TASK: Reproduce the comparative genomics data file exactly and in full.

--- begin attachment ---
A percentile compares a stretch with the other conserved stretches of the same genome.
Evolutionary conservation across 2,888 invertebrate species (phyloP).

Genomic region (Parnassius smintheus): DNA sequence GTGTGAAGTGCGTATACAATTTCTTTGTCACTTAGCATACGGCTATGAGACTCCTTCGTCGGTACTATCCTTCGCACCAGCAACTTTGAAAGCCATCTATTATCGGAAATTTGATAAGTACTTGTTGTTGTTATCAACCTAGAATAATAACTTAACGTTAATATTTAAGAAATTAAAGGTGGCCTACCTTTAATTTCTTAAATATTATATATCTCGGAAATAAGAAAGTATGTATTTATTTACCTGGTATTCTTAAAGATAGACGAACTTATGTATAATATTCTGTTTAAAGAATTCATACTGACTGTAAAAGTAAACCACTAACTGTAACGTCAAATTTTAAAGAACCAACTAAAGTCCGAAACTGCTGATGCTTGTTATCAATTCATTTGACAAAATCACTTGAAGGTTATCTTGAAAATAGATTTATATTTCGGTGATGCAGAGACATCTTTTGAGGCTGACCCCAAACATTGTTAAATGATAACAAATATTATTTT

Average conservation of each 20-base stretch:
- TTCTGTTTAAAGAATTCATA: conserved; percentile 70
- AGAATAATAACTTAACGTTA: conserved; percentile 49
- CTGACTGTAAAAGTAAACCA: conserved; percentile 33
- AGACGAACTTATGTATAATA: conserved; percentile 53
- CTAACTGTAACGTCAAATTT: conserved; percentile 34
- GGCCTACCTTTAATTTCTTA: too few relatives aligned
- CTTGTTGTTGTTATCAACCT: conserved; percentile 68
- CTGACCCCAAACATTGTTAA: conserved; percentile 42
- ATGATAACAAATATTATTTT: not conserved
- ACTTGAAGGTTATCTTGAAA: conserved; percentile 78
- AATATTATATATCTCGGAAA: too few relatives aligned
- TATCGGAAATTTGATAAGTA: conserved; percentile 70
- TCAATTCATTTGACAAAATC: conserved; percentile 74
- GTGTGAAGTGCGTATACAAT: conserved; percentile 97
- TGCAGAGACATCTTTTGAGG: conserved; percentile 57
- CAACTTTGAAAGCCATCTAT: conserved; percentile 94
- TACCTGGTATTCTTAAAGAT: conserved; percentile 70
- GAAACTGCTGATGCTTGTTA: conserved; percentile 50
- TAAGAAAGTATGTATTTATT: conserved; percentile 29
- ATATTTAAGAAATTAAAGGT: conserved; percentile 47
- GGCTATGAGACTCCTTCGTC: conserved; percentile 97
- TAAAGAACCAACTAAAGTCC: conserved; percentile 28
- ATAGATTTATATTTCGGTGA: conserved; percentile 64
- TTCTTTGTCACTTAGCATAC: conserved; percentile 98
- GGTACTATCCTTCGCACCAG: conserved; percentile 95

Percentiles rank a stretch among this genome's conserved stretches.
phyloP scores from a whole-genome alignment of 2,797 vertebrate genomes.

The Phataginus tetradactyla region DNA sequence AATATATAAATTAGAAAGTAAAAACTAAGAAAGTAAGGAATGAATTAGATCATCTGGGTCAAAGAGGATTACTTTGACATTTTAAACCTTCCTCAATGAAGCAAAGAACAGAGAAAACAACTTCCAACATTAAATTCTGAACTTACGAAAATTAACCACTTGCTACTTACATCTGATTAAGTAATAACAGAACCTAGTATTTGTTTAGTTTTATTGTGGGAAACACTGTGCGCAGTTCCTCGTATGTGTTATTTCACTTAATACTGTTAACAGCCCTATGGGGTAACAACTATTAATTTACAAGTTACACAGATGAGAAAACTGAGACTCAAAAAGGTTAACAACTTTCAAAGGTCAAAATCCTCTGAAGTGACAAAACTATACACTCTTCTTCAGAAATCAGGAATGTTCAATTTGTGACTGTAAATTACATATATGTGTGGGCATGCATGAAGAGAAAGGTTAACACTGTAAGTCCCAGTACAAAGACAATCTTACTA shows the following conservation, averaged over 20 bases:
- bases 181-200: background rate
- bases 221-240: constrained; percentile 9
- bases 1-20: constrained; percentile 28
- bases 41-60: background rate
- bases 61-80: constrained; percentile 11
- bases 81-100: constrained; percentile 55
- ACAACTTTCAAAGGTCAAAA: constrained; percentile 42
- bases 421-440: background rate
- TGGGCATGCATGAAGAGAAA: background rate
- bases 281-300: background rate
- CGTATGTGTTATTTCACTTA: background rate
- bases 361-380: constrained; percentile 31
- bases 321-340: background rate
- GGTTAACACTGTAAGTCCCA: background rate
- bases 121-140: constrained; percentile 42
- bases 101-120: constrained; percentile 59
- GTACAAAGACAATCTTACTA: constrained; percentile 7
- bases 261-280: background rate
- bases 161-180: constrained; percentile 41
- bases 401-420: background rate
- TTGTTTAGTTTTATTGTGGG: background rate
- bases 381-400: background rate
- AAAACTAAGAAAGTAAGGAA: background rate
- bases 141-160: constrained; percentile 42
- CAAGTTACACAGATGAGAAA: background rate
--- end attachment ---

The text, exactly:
A percentile compares a stretch with the other conserved stretches of the same genome.
Evolutionary conservation across 2,888 invertebrate species (phyloP).

Genomic region (Parnassius smintheus): DNA sequence GTGTGAAGTGCGTATACAATTTCTTTGTCACTTAGCATACGGCTATGAGACTCCTTCGTCGGTACTATCCTTCGCACCAGCAACTTTGAAAGCCATCTATTATCGGAAATTTGATAAGTACTTGTTGTTGTTATCAACCTAGAATAATAACTTAACGTTAATATTTAAGAAATTAAAGGTGGCCTACCTTTAATTTCTTAAATATTATATATCTCGGAAATAAGAAAGTATGTATTTATTTACCTGGTATTCTTAAAGATAGACGAACTTATGTATAATATTCTGTTTAAAGAATTCATACTGACTGTAAAAGTAAACCACTAACTGTAACGTCAAATTTTAAAGAACCAACTAAAGTCCGAAACTGCTGATGCTTGTTATCAATTCATTTGACAAAATCACTTGAAGGTTATCTTGAAAATAGATTTATATTTCGGTGATGCAGAGACATCTTTTGAGGCTGACCCCAAACATTGTTAAATGATAACAAATATTATTTT

Average conservation of each 20-base stretch:
- TTCTGTTTAAAGAATTCATA: conserved; percentile 70
- AGAATAATAACTTAACGTTA: conserved; percentile 49
- CTGACTGTAAAAGTAAACCA: conserved; percentile 33
- AGACGAACTTATGTATAATA: conserved; percentile 53
- CTAACTGTAACGTCAAATTT: conserved; percentile 34
- GGCCTACCTTTAATTTCTTA: too few relatives aligned
- CTTGTTGTTGTTATCAACCT: conserved; percentile 68
- CTGACCCCAAACATTGTTAA: conserved; percentile 42
- ATGATAACAAATATTATTTT: not conserved
- ACTTGAAGGTTATCTTGAAA: conserved; percentile 78
- AATATTATATATCTCGGAAA: too few relatives aligned
- TATCGGAAATTTGATAAGTA: conserved; percentile 70
- TCAATTCATTTGACAAAATC: conserved; percentile 74
- GTGTGAAGTGCGTATACAAT: conserved; percentile 97
- TGCAGAGACATCTTTTGAGG: conserved; percentile 57
- CAACTTTGAAAGCCATCTAT: conserved; percentile 94
- TACCTGGTATTCTTAAAGAT: conserved; percentile 70
- GAAACTGCTGATGCTTGTTA: conserved; percentile 50
- TAAGAAAGTATGTATTTATT: conserved; percentile 29
- ATATTTAAGAAATTAAAGGT: conserved; percentile 47
- GGCTATGAGACTCCTTCGTC: conserved; percentile 97
- TAAAGAACCAACTAAAGTCC: conserved; percentile 28
- ATAGATTTATATTTCGGTGA: conserved; percentile 64
- TTCTTTGTCACTTAGCATAC: conserved; percentile 98
- GGTACTATCCTTCGCACCAG: conserved; percentile 95

Percentiles rank a stretch among this genome's conserved stretches.
phyloP scores from a whole-genome alignment of 2,797 vertebrate genomes.

The Phataginus tetradactyla region DNA sequence AATATATAAATTAGAAAGTAAAAACTAAGAAAGTAAGGAATGAATTAGATCATCTGGGTCAAAGAGGATTACTTTGACATTTTAAACCTTCCTCAATGAAGCAAAGAACAGAGAAAACAACTTCCAACATTAAATTCTGAACTTACGAAAATTAACCACTTGCTACTTACATCTGATTAAGTAATAACAGAACCTAGTATTTGTTTAGTTTTATTGTGGGAAACACTGTGCGCAGTTCCTCGTATGTGTTATTTCACTTAATACTGTTAACAGCCCTATGGGGTAACAACTATTAATTTACAAGTTACACAGATGAGAAAACTGAGACTCAAAAAGGTTAACAACTTTCAAAGGTCAAAATCCTCTGAAGTGACAAAACTATACACTCTTCTTCAGAAATCAGGAATGTTCAATTTGTGACTGTAAATTACATATATGTGTGGGCATGCATGAAGAGAAAGGTTAACACTGTAAGTCCCAGTACAAAGACAATCTTACTA shows the following conservation, averaged over 20 bases:
- bases 181-200: background rate
- bases 221-240: constrained; percentile 9
- bases 1-20: constrained; percentile 28
- bases 41-60: background rate
- bases 61-80: constrained; percentile 11
- bases 81-100: constrained; percentile 55
- ACAACTTTCAAAGGTCAAAA: constrained; percentile 42
- bases 421-440: background rate
- TGGGCATGCATGAAGAGAAA: background rate
- bases 281-300: background rate
- CGTATGTGTTATTTCACTTA: background rate
- bases 361-380: constrained; percentile 31
- bases 321-340: background rate
- GGTTAACACTGTAAGTCCCA: background rate
- bases 121-140: constrained; percentile 42
- bases 101-120: constrained; percentile 59
- GTACAAAGACAATCTTACTA: constrained; percentile 7
- bases 261-280: background rate
- bases 161-180: constrained; percentile 41
- bases 401-420: background rate
- TTGTTTAGTTTTATTGTGGG: background rate
- bases 381-400: background rate
- AAAACTAAGAAAGTAAGGAA: background rate
- bases 141-160: constrained; percentile 42
- CAAGTTACACAGATGAGAAA: background rate